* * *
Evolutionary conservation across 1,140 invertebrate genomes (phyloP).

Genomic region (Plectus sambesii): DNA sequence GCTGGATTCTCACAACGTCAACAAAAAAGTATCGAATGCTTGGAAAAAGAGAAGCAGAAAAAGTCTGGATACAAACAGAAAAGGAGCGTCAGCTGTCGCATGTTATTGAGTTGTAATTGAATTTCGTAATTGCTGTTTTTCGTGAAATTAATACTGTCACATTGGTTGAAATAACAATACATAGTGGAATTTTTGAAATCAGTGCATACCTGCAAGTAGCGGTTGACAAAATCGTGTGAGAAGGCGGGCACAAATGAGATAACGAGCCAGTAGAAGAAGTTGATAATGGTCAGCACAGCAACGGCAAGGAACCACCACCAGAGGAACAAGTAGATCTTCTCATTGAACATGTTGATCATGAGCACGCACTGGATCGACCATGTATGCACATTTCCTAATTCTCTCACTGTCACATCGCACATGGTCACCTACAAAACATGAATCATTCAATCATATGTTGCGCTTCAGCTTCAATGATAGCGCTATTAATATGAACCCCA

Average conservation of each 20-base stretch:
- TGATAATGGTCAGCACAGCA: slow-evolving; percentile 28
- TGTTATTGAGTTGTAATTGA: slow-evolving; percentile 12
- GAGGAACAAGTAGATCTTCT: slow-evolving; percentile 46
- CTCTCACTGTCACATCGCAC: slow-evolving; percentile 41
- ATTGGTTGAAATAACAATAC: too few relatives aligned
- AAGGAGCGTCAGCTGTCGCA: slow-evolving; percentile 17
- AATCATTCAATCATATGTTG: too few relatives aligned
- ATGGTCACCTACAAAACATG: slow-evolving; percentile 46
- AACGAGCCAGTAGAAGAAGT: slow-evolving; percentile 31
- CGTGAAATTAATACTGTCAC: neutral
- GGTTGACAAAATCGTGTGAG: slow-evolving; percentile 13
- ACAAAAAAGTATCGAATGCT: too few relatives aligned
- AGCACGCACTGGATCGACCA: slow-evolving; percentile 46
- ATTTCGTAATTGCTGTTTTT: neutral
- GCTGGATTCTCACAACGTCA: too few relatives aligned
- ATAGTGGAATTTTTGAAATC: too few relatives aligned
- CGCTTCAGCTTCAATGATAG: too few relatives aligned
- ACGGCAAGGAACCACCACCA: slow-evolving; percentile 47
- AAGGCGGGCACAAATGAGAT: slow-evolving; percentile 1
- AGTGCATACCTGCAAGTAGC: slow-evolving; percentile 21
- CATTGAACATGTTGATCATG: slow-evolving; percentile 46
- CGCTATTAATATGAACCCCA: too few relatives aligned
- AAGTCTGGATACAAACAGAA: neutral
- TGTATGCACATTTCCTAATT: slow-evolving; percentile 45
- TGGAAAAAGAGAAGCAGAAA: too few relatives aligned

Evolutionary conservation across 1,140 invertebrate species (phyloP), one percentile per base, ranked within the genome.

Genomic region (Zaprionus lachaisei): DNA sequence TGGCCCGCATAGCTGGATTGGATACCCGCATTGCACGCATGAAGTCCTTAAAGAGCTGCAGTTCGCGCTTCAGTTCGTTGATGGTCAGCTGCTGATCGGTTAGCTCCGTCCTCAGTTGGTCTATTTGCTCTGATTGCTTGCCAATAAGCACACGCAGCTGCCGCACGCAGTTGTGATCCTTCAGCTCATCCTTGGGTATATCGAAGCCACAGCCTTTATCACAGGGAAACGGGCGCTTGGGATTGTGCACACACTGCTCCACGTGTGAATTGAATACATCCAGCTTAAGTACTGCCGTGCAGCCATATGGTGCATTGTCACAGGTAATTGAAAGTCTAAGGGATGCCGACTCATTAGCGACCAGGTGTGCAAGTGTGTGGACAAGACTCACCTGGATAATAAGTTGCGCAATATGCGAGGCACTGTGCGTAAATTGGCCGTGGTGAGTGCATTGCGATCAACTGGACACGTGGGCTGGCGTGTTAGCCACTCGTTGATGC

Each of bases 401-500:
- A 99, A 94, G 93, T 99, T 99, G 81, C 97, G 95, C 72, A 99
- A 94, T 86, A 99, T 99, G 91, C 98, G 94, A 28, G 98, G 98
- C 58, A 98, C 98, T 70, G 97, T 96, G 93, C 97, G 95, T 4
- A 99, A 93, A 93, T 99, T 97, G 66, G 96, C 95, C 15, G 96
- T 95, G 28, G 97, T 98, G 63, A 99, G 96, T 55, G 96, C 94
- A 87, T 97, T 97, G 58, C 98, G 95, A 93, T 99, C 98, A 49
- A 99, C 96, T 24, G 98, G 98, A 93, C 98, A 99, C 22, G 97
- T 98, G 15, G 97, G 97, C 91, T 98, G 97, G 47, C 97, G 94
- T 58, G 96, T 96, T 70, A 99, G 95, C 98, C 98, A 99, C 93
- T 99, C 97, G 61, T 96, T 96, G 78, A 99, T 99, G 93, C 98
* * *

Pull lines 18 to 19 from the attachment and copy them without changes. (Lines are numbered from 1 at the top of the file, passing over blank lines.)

- GCTGGATTCTCACAACGTCA: too few relatives aligned
- ATAGTGGAATTTTTGAAATC: too few relatives aligned